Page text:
Working in one of the retail stores in the country offered me an opportunity to understand why motivation is an important thing in maintaining the workforce. I worked for a while as a cashier for the company before I resigned due to the challenges I faced in the workplace. Although the company is a leading player in the industry, the manager of that particular branch I was working lacked the understanding of the fundamental aspects that make people remain loyal to the company and feel comfortable at the workplace. The workplace lacked feedback, autonomy, and task significance. These characteristics were compromised by the inadequate control of operations and ignorance from the management. Despite working for long hours sometimes, there was no concern from the management and feedback was offered only when one made a mistake that was recognized by the management. Despite gaining significant experience that would put me in a better position at the workplace, there was nepotism and favoritism. In this light, there was no task significance because anybody from other departments would be asked to cover up for my colleagues, even those without the required experience. On the same note, working as a cashier, I was not involved in other organizational processes or contributed to decision making even in situations where my role was directly impacted. Consequently, there was no autonomy at work and I had to do what was dictated by my supervisors. The consequences of engaging in this workplace were detrimental to me physically due to long hours at work and unbalanced schedules, as well as psychological effects resulting from family-work relationships. Notably, am not the only employee who felt stressed by these conditions. Other workers quit employment at the same time I left the organization. The company responded to the case by introducing a new management team that coordinated activities and offered appropriate support to the workers.
In the first case, the manager can improve the job characteristics by enhancing task identity. Task identity can be enhanced by ensuring increased participation of the workforce in decision making and teamwork. Working as a team allows people to contribute appropriately to what they perceive as best for the team. Additionally, setting goals and objectives before commencing a project is important so that all participants can understand what they are pursuing. Also, a delegation of responsibilities and ensuring that there is accountability motivates the workers to engage effectively because they see that their contribution is valued in the company. Skill variety allows one to be creative and contributes to the innovativeness in the enterprise (Zhang and Bartol 110). The managers should have broadened the responsibilities held by the salesperson and involve such people in decision making by improving the communication between the workers and management. Feedback is an essential motivational approach to show support for the efforts one puts into a project. The managers should increase communication with the workforce to ensure that workers are aware of their strengths and weaknesses, and are offered an opportunity to advance or improve.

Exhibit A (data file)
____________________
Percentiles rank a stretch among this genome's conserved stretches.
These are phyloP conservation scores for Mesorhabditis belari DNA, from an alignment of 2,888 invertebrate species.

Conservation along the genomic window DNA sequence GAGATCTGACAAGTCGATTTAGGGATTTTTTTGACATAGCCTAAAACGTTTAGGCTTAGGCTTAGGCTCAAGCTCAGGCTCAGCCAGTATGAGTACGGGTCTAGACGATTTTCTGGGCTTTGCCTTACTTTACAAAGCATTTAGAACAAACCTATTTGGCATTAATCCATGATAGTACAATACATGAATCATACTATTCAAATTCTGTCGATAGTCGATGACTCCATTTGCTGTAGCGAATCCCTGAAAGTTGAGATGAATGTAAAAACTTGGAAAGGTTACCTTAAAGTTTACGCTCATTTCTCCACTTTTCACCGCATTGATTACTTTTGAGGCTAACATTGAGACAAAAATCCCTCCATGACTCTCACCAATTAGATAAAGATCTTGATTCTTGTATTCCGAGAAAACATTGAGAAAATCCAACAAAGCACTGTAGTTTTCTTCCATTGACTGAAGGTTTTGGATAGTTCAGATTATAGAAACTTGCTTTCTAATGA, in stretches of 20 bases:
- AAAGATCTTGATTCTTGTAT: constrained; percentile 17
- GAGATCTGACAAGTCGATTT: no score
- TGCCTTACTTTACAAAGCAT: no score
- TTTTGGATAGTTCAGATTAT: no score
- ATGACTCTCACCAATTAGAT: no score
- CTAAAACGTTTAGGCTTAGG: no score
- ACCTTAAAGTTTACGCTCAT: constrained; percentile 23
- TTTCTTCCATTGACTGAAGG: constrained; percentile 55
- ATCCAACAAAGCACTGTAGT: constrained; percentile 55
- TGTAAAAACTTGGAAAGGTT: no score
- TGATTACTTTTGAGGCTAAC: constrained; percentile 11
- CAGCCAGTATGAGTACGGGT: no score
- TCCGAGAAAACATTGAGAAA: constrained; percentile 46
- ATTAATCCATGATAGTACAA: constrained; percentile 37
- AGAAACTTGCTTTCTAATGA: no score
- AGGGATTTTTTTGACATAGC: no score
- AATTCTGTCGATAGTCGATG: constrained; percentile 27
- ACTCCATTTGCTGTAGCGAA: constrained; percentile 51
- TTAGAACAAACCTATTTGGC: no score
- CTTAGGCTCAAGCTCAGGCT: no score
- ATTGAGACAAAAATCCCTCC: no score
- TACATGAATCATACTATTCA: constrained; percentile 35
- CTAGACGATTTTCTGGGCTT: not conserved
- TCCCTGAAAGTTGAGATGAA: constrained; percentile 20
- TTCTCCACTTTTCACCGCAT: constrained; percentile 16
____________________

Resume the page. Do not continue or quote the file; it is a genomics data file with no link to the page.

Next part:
Managers in the Navy should provide opportunities for the workers to exercise their creativity and find their strengths and weaknesses. Redesigning the workplace to ensure that employees are not bored or suffer from fatigue, there should be appropriate scheduling. In this light, the shifts can be divided so that one can work in one area and transfer to another. Increasing the diversity of work in the workplace can reduce boredom and increase productivity for the workers (Crespi and Zuniga 21). Also, creating opportunities where the workers can volunteer and exhibit their capabilities apart from those they portray at the workplace is another way of keeping them motivated.
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Zhang, Xiaomeng, and Kathryn M. Bartol. “Linking Empowering Leadership and Employee
Creativity: The Influence of Psychological Empowerment, Intrinsic Motivation, and Creative Process Engagement.” Academy of Management Journal 53.1 (2010): 107–128. Print.